Be the Ball: For the love of Pokémon

I wrote this for my university course Computer Games and Simulation. Within a 1,500 word frame, I discuss obtaining Pokémon … sort of.

Since 1996, the children of Japan have striven to be the very best, like no one ever was. In 1998, the rest of the world was introduced to this idea: Pokémon were precisely the creatures that needed to be caught.
In 2007, players are no longer told that they’ve “gotta catch ‘em all”, but those that have stuck with Pokémon through the years still feel the intense need to do so. Pokémon, with its apparently simple and almost infinitely customisable game play, is one of the ultimates in immersive gaming experiences. With the recent release of Pokémon Diamond and its near identical partner, Pokémon Pearl, the Pokémon have swelled in number to 493 and have taken their trainers to a new frontier: the internet.

Each entry in the main Pokémon series has followed an exact formula: the player assumes a character, picks a “starter” Pokémon (cute and marketable creatures for training and fighting) from a selection of three base elements, then takes their companion on a tour of the country, defeating gym leaders in each major city, catching new Pokémon along the way and, eventually, being named Champion of the area.

Unusually for a video game, Pokémon’s players appeared to have a fairly even gender divide. It was not until 2000’s Pokémon Crystal that players could choose to play as a female character. With this mechanic in place, Pokémon truly became the game of the “every person”.

Pokémon caters to every sort of player: the achiever, the killer, the socialiser and the explorer get equal reign from the team at Game Freak. The default choice for the player is to take on the Elite Four, but beyond that they can choose to complete their Pokédex (an index of their Pokémon) by hunting down every Pokémon in the land; to train up a team for their own benefit; to create an unstoppable force of six to show their friends; or, now, to share either their Pokédex or their fighting prowess with the world at large via Nintendo’s WiFi Connection and Global Trading Service.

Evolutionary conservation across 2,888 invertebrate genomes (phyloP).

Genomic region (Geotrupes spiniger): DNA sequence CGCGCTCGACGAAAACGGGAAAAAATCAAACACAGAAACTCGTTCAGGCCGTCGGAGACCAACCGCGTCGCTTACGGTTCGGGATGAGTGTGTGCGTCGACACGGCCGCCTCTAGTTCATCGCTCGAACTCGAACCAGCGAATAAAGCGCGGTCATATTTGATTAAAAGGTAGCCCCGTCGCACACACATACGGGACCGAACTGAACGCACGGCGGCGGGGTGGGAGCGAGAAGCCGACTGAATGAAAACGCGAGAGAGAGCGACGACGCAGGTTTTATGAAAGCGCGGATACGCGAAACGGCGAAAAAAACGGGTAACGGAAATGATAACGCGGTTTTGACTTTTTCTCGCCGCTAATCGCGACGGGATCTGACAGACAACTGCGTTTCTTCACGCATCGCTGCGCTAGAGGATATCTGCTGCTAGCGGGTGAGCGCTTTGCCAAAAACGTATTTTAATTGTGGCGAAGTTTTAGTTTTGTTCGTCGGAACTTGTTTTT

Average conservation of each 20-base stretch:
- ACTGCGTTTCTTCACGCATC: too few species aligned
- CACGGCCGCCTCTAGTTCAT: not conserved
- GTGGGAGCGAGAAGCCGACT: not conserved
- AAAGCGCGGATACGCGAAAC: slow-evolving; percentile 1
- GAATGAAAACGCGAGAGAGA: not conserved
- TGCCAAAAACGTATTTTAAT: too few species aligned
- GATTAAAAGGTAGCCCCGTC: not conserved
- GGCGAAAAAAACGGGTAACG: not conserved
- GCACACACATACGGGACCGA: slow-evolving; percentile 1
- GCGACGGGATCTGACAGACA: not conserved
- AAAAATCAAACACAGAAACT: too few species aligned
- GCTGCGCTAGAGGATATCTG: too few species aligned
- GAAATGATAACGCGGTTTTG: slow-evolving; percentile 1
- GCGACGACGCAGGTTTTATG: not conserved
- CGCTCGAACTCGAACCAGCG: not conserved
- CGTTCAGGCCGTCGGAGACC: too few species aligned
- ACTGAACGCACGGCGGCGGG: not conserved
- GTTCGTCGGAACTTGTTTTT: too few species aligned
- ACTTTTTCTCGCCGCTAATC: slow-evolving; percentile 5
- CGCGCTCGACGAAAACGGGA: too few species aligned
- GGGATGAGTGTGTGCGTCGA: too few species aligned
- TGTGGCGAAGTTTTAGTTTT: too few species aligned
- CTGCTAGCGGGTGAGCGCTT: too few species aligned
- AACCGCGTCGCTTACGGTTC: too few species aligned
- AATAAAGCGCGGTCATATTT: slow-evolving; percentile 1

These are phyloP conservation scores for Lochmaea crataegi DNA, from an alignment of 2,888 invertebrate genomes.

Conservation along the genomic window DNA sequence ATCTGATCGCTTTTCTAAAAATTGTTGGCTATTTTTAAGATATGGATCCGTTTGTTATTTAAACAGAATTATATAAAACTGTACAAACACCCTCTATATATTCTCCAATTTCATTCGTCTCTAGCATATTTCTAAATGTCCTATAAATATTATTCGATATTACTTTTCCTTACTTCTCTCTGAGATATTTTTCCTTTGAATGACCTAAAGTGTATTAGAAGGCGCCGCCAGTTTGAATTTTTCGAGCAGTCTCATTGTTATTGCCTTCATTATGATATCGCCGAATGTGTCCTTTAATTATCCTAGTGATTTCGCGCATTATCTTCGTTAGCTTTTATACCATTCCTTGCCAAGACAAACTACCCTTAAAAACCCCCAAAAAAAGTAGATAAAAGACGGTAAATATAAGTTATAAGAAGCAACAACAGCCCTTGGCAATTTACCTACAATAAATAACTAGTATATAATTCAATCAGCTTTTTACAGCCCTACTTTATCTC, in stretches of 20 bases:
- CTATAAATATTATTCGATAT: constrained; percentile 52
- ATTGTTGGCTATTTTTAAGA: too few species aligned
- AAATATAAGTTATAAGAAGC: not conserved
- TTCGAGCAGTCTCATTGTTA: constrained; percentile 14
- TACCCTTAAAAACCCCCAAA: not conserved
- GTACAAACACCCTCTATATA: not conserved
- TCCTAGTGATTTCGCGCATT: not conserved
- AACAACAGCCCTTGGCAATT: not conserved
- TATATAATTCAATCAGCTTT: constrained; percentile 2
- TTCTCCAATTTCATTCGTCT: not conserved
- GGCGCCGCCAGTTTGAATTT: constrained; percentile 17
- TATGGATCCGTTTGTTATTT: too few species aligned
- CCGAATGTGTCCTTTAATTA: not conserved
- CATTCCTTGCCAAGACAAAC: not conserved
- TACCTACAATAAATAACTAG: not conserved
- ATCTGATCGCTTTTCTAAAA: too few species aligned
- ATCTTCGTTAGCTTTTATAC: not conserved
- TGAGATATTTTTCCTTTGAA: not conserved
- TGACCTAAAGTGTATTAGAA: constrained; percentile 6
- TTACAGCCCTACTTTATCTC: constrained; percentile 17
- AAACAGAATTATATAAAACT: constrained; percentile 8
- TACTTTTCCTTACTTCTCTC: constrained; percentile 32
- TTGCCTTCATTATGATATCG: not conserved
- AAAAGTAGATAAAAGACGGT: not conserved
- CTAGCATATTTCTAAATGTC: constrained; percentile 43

From the very beginning, Pokémon is an exercise in imprinting. The first Pokémon that you choose is likely, despite its total lack of personality, become your friend. The most popular Pokémon toys at the peak of the Pokémon craze were those of Charizard and Blastoise, the evolved forms of the Red and Blue starters Charmander and Squirtle. The whole team that the player devises will almost certainly, initially at least, feature one of these. The imprinting of the friend, and the desire to make your team the very best, ensures that most people who get into Pokémon at the start will be hooked until well past the game’s story is over.

The fourth generation of Pokémon is no different than the halcyon days of the first. The game mechanics have been thoroughly reworked, but the game is absolutely recognisable as the same. Featuring the best starting Pokémon since Squirtle, Charmander and Bulbasaur, Diamond and Pearl are designed to somehow entice, despite each game’s confusing decelerating initiation.
The basics of Pokémon battle are described, in the game’s manual terms, as a “rock-paper-scissors” equation. Each Pokémon and each attack have “types”. There are seventeen types, and some are effective or ineffective against each other.
The starters are always Grass, Fire and Water. Grass is effective against Water, Water against Fire, and Fire against Grass. From the beginning, however, each Pokémon that you meet is saddled with Normal attacks.
Normal attacks are not effective against any Pokémon, but by that token they are not ineffective either. As the game promises fights of balancing types against one another and springing surprise attacks (for instance, a Water Pokémon springing a Ground attack on its Electric opponent), the first stages of the game are fairly dry.
The model of fighting is borrowed from many turn based Role Playing Games before it, which involves levelling up through defeating opposing Pokémon and gaining experience. One must gain a fair amount of experience before their own Pokémon learn these “good” moves and are able to take on battles that involve variety.
This sort of incentive, making a game “boring” before it becomes interesting, is a risk.